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    • #46893
      Lara Anders
      Participant

      Hi Stephen,

      I was wondering if you every extend your study to look at the lateral ulnar collateral ligament? Also when scanning UCL do you assess transverse bundle and posterior as well.

      Also how frequently do you see a ligament of Struthers?

    • #46896
      Stephen Bird
      Keymaster

      Nice questions Lara,

      The LUCL is rarely important in an ultrasound examination. If the radial collateral ligament is intact the LUCL will be fine as it is much stronger. If the RCL has a tear then the LUCL may also be involved. The reason I say it is rarely important on ultrasound is that these patients with RCL and LUCL tears don’t present for ultrasound examination. Clinically they will have posterolateral rotational instability and they will dislocate when tested with a lateral pivot shift test, so they have VERY unstable elbow joints and nobody sends them for an ultrasound.
      You can see the LUCL origin at the proximal end of the RCL slightly more posterior to the RCL and you can see the distal insertion onto the supinator crest of the ulna if you stare with a long axis view of the CEO and then turn the transducer exactly 90 degrees you see the LUCL passing around the radial head to the insertion point on the ulna and just superficial to it you almost always see a small array in cross section which is the recurrent interosseous artery.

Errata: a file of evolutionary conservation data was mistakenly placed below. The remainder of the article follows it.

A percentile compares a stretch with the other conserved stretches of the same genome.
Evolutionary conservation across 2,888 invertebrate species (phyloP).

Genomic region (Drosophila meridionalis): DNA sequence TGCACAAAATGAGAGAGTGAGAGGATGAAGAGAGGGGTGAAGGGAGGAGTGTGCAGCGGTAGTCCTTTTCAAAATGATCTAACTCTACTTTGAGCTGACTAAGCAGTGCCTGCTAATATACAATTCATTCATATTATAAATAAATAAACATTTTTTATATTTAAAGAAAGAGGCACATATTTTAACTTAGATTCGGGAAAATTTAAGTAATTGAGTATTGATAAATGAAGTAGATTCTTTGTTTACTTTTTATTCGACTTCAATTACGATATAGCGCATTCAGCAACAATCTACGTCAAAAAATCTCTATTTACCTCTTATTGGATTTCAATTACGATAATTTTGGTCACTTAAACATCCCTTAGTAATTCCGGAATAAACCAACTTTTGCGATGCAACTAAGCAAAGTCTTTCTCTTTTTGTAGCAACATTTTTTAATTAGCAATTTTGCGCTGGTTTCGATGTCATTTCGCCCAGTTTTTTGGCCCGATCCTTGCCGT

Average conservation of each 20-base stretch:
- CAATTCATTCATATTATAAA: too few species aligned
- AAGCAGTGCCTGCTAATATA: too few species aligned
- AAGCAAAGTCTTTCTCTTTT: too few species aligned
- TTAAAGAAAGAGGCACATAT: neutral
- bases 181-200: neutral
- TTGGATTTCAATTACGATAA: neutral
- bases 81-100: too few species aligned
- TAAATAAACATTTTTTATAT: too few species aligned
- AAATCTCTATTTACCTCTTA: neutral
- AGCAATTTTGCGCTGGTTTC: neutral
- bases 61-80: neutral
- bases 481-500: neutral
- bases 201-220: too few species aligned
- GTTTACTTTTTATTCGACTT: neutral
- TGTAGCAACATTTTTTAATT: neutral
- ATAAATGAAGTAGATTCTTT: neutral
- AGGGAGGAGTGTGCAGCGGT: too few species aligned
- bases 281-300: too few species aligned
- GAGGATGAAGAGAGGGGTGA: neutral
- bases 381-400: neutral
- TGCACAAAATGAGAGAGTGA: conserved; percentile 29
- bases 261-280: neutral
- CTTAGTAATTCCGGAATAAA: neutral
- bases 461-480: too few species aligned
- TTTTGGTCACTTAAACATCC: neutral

BUT, we don’t get referred patients as the clinical picture is so obvious they go straight to surgery or perhaps an MRI first.

      So I can see it , but it remains a bit of a party trick with little or no clinical utility.

      With the UCL I concentrate on the anterior band as this is the major virus stress supporter and where the capsule fails. The posterior band is well seen beneath the ulnar nerve in the cubital tunnel, however it is rarely damaged and the only pathology I see here is OA changes, rheumatoid disease, synovitis, loose bodies etc, rather than post traumatic tearing of this component of the capsule.

      The transverse bundle is above my pay grade.

      The ligament of Struthers is very rare. Struthers named a lot of useless crap after himself really. The ligament requires a bony spur in the supracondylar region and then the ligament arises from this spur and can cause median nerve compression APPARENTLY.
      Personally I have only seen a couple of spurs in 30 + years of scanning and have never seen the Struthers ligament causing median nerve compression so I am concluding it is RARE

      Struthers also named the Struthers canal after himself and I do believe in this canal as when I do anatomy day with projections of elbows and upper arms you can see the ulnar nerve disappear into a collagen tunnel about 10 cm above the medial epicondyle and then exit it closer to the shoulder. So I feel it is real. BUT I can’t appreciate it on ultrasound and I have never seen an ulnar nerve being compressed in this area.

      So for me Struthers is nought from two !

      Steve

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